Fan Speed Control: A Lesson in Resistance
There are a lot of misconceptions about how heater-fan controls work. There is but one truth. Heater-fan switches are not variable resisters. Resistance is the same in both (two-speed) or all three (three-speed) positions. Resistance comes from a resistor package installed in the heater plenum. The resister package consists of two lengths of resistor wire, which control resistance not to the fan motor but to ground. When the fan switch is in Low, resistance to ground is high, which impedes the flow of electricity to ground. This lowers fan speed. Move the switch to Medium and resistance to ground becomes less, raising fan speed. Move the fan switch to High and bypass the resistance wires completely, going directly to ground. The fan then runs at full speed.
This is a typical Mustang...
This is a typical Mustang three-speed fan switch. It is logical to assume it is a variable resistor because it offers three positions, but it is actually an electrical traffic cop that routes power to a variable resistor in the heater box.
Three wires route power from...
Three wires route power from the fan switch to the resistor package and fan motor. Power passes through the fan switch to the motor, then to the appropriate resistor to ground.
This is the variable resistance...
This is the variable resistance package, located on the heater box to aid resistor cooling.
LED Sequential Turn Signals
By now, most of you have seen Mustang Project's groovy LED taillights and parking lights for classic Mustangs. These easy-to-install lighting upgrades command more attention because they're brighter. What's more, they never burn out. Also, because they incorporate solid, reliable electronics, they will last virtually forever. Opt for the sequencing LEDs in back and LED bulbs in front. For more information, contact www.mustangproject.com.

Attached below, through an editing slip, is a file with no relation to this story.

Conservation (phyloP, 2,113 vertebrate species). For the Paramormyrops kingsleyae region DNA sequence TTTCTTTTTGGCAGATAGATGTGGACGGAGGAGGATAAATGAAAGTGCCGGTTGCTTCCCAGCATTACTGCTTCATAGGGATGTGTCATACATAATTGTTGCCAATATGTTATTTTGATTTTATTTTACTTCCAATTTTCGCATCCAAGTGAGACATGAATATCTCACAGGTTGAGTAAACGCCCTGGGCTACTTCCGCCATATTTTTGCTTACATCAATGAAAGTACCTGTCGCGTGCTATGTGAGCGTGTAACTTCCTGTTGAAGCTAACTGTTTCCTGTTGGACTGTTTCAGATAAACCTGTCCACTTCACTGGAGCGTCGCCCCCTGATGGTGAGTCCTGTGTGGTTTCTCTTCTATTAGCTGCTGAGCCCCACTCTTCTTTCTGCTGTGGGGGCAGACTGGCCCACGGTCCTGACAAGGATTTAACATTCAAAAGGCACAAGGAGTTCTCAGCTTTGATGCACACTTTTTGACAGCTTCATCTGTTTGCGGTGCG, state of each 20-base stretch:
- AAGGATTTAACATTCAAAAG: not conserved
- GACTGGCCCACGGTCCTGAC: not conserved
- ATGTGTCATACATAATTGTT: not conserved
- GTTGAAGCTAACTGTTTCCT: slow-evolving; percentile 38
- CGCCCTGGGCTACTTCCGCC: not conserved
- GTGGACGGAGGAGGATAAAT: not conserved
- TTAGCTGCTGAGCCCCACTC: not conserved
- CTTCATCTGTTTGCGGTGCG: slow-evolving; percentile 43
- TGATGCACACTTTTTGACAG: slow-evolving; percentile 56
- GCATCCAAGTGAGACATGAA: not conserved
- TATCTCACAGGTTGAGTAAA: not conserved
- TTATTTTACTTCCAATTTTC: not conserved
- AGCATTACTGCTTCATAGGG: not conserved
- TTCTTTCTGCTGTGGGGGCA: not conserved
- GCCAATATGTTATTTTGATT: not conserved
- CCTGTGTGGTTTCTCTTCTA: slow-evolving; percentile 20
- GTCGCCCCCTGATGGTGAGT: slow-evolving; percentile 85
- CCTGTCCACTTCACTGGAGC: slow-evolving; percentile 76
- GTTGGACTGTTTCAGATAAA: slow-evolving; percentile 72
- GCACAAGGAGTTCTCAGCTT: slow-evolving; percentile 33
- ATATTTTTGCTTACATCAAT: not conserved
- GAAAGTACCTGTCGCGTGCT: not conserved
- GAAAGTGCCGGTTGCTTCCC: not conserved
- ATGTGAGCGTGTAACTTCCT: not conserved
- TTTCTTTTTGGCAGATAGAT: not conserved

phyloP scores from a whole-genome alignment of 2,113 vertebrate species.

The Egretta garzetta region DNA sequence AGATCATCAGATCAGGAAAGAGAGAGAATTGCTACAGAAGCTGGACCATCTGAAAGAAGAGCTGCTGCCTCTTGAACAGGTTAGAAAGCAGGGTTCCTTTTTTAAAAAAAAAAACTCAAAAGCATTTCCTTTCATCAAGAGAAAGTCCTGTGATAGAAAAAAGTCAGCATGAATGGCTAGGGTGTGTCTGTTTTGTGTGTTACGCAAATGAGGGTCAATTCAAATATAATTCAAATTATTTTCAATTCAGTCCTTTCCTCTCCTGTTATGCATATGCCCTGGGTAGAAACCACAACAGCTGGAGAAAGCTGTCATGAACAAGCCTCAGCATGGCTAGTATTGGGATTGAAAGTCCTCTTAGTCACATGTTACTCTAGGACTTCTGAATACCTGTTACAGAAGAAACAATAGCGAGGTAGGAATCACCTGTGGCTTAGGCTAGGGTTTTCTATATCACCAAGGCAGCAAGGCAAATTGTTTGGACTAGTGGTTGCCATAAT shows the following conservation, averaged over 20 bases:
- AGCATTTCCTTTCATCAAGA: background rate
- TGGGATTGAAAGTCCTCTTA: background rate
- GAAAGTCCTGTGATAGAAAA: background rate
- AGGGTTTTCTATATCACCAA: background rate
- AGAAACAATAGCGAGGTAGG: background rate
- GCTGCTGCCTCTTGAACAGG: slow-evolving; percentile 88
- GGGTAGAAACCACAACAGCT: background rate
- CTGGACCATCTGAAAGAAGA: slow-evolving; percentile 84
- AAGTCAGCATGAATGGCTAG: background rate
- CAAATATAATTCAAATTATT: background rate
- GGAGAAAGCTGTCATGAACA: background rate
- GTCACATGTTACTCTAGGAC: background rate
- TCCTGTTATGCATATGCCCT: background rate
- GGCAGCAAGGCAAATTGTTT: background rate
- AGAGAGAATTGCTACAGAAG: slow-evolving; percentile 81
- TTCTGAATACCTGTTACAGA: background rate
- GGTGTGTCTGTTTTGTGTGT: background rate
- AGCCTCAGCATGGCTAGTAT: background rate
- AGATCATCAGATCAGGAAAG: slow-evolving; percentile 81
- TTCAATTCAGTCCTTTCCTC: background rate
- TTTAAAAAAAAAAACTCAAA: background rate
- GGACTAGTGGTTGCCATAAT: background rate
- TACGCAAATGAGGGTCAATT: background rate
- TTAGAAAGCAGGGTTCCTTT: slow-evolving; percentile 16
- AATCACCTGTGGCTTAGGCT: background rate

No Unimportant Grounds
Grounding terminals exist throughout your Mustang's electrical system. All of them are important to proper electrical-system function. For best results, always ensure each of them is tied to the body/chassis as shown. Too many of us overlook the engine-to-firewall ground lead. Don't forget this one. If you do, expect all kinds of ignition and charging system woes.
Don't Cut That Wire!
We have seen all kinds of wiring molestation through the years, none of it pretty or necessary. Do you know how many sources for power there are in a classic Mustang? At least four that we can think of, which means you need never cut a wire to get power. There are also two triplex plugs for accessories and instrument lighting. All you need are bullet connectors to get power.
This is the instrument-lighting...
This is the instrument-lighting triplex plug for auxiliary lighting. Look for the yellow plug for auxiliary power to run accessories.
Power is available at the...
Power is available at the ignition switch from '65-'67.